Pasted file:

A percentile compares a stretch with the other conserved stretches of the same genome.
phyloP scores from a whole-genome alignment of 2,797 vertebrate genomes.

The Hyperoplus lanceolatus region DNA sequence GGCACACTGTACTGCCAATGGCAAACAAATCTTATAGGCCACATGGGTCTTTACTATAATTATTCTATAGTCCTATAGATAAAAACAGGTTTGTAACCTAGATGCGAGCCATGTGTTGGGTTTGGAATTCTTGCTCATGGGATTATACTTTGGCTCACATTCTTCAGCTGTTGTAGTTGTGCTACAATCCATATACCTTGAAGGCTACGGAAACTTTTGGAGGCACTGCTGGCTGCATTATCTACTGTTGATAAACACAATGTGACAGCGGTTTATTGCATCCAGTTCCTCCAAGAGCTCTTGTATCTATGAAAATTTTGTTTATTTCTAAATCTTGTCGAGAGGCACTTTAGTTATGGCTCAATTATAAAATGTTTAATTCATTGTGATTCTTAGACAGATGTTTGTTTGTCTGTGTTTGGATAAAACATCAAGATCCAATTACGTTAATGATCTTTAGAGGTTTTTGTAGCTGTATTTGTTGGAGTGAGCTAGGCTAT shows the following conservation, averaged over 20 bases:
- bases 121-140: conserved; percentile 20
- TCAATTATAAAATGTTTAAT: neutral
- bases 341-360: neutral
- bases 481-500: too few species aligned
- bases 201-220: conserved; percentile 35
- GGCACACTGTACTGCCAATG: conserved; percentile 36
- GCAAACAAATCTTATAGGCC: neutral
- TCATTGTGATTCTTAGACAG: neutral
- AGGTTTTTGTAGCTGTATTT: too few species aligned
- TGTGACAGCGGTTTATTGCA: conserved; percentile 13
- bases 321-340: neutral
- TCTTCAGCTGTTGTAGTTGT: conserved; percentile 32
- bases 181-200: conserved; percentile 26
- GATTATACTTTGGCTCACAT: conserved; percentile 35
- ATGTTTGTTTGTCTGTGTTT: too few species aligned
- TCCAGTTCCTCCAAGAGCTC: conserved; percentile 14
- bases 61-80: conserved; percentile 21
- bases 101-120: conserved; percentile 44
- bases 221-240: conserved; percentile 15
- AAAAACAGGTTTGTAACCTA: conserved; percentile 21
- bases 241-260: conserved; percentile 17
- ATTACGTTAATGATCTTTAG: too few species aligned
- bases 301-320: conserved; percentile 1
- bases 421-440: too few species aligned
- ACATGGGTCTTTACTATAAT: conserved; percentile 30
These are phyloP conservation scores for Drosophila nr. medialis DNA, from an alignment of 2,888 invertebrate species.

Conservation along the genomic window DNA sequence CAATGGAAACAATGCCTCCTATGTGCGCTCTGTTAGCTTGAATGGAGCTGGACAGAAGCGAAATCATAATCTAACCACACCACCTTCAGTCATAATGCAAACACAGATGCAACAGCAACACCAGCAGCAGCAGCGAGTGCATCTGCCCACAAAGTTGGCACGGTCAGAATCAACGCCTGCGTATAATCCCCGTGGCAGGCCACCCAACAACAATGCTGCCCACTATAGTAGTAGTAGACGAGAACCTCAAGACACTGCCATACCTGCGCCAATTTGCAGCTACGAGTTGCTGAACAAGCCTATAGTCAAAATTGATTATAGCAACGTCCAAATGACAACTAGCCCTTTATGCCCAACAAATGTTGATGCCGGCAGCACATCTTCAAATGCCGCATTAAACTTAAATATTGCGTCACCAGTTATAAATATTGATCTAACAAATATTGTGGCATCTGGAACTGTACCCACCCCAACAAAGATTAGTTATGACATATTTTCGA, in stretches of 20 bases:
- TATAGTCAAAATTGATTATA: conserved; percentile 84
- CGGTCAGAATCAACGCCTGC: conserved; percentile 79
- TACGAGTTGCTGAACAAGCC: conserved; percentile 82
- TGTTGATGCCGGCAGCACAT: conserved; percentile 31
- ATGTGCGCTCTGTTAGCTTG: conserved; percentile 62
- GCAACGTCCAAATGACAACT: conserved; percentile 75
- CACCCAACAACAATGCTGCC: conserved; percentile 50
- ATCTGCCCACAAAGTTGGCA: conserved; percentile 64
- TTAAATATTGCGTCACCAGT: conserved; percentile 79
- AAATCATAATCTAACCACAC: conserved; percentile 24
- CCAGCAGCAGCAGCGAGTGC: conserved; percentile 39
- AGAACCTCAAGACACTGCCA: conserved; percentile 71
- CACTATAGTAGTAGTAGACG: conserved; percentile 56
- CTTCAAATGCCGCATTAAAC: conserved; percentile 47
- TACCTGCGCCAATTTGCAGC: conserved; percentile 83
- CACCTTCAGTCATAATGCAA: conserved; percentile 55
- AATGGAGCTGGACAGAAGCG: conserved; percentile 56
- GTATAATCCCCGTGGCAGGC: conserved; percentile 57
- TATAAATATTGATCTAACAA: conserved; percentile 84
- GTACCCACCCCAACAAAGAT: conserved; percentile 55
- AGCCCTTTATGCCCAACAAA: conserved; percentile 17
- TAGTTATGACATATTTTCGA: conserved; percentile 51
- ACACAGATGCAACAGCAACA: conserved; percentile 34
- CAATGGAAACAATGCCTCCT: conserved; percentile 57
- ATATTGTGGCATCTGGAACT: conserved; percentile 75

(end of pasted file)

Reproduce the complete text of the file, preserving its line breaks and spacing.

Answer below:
A percentile compares a stretch with the other conserved stretches of the same genome.
phyloP scores from a whole-genome alignment of 2,797 vertebrate genomes.

The Hyperoplus lanceolatus region DNA sequence GGCACACTGTACTGCCAATGGCAAACAAATCTTATAGGCCACATGGGTCTTTACTATAATTATTCTATAGTCCTATAGATAAAAACAGGTTTGTAACCTAGATGCGAGCCATGTGTTGGGTTTGGAATTCTTGCTCATGGGATTATACTTTGGCTCACATTCTTCAGCTGTTGTAGTTGTGCTACAATCCATATACCTTGAAGGCTACGGAAACTTTTGGAGGCACTGCTGGCTGCATTATCTACTGTTGATAAACACAATGTGACAGCGGTTTATTGCATCCAGTTCCTCCAAGAGCTCTTGTATCTATGAAAATTTTGTTTATTTCTAAATCTTGTCGAGAGGCACTTTAGTTATGGCTCAATTATAAAATGTTTAATTCATTGTGATTCTTAGACAGATGTTTGTTTGTCTGTGTTTGGATAAAACATCAAGATCCAATTACGTTAATGATCTTTAGAGGTTTTTGTAGCTGTATTTGTTGGAGTGAGCTAGGCTAT shows the following conservation, averaged over 20 bases:
- bases 121-140: conserved; percentile 20
- TCAATTATAAAATGTTTAAT: neutral
- bases 341-360: neutral
- bases 481-500: too few species aligned
- bases 201-220: conserved; percentile 35
- GGCACACTGTACTGCCAATG: conserved; percentile 36
- GCAAACAAATCTTATAGGCC: neutral
- TCATTGTGATTCTTAGACAG: neutral
- AGGTTTTTGTAGCTGTATTT: too few species aligned
- TGTGACAGCGGTTTATTGCA: conserved; percentile 13
- bases 321-340: neutral
- TCTTCAGCTGTTGTAGTTGT: conserved; percentile 32
- bases 181-200: conserved; percentile 26
- GATTATACTTTGGCTCACAT: conserved; percentile 35
- ATGTTTGTTTGTCTGTGTTT: too few species aligned
- TCCAGTTCCTCCAAGAGCTC: conserved; percentile 14
- bases 61-80: conserved; percentile 21
- bases 101-120: conserved; percentile 44
- bases 221-240: conserved; percentile 15
- AAAAACAGGTTTGTAACCTA: conserved; percentile 21
- bases 241-260: conserved; percentile 17
- ATTACGTTAATGATCTTTAG: too few species aligned
- bases 301-320: conserved; percentile 1
- bases 421-440: too few species aligned
- ACATGGGTCTTTACTATAAT: conserved; percentile 30
These are phyloP conservation scores for Drosophila nr. medialis DNA, from an alignment of 2,888 invertebrate species.

Conservation along the genomic window DNA sequence CAATGGAAACAATGCCTCCTATGTGCGCTCTGTTAGCTTGAATGGAGCTGGACAGAAGCGAAATCATAATCTAACCACACCACCTTCAGTCATAATGCAAACACAGATGCAACAGCAACACCAGCAGCAGCAGCGAGTGCATCTGCCCACAAAGTTGGCACGGTCAGAATCAACGCCTGCGTATAATCCCCGTGGCAGGCCACCCAACAACAATGCTGCCCACTATAGTAGTAGTAGACGAGAACCTCAAGACACTGCCATACCTGCGCCAATTTGCAGCTACGAGTTGCTGAACAAGCCTATAGTCAAAATTGATTATAGCAACGTCCAAATGACAACTAGCCCTTTATGCCCAACAAATGTTGATGCCGGCAGCACATCTTCAAATGCCGCATTAAACTTAAATATTGCGTCACCAGTTATAAATATTGATCTAACAAATATTGTGGCATCTGGAACTGTACCCACCCCAACAAAGATTAGTTATGACATATTTTCGA, in stretches of 20 bases:
- TATAGTCAAAATTGATTATA: conserved; percentile 84
- CGGTCAGAATCAACGCCTGC: conserved; percentile 79
- TACGAGTTGCTGAACAAGCC: conserved; percentile 82
- TGTTGATGCCGGCAGCACAT: conserved; percentile 31
- ATGTGCGCTCTGTTAGCTTG: conserved; percentile 62
- GCAACGTCCAAATGACAACT: conserved; percentile 75
- CACCCAACAACAATGCTGCC: conserved; percentile 50
- ATCTGCCCACAAAGTTGGCA: conserved; percentile 64
- TTAAATATTGCGTCACCAGT: conserved; percentile 79
- AAATCATAATCTAACCACAC: conserved; percentile 24
- CCAGCAGCAGCAGCGAGTGC: conserved; percentile 39
- AGAACCTCAAGACACTGCCA: conserved; percentile 71
- CACTATAGTAGTAGTAGACG: conserved; percentile 56
- CTTCAAATGCCGCATTAAAC: conserved; percentile 47
- TACCTGCGCCAATTTGCAGC: conserved; percentile 83
- CACCTTCAGTCATAATGCAA: conserved; percentile 55
- AATGGAGCTGGACAGAAGCG: conserved; percentile 56
- GTATAATCCCCGTGGCAGGC: conserved; percentile 57
- TATAAATATTGATCTAACAA: conserved; percentile 84
- GTACCCACCCCAACAAAGAT: conserved; percentile 55
- AGCCCTTTATGCCCAACAAA: conserved; percentile 17
- TAGTTATGACATATTTTCGA: conserved; percentile 51
- ACACAGATGCAACAGCAACA: conserved; percentile 34
- CAATGGAAACAATGCCTCCT: conserved; percentile 57
- ATATTGTGGCATCTGGAACT: conserved; percentile 75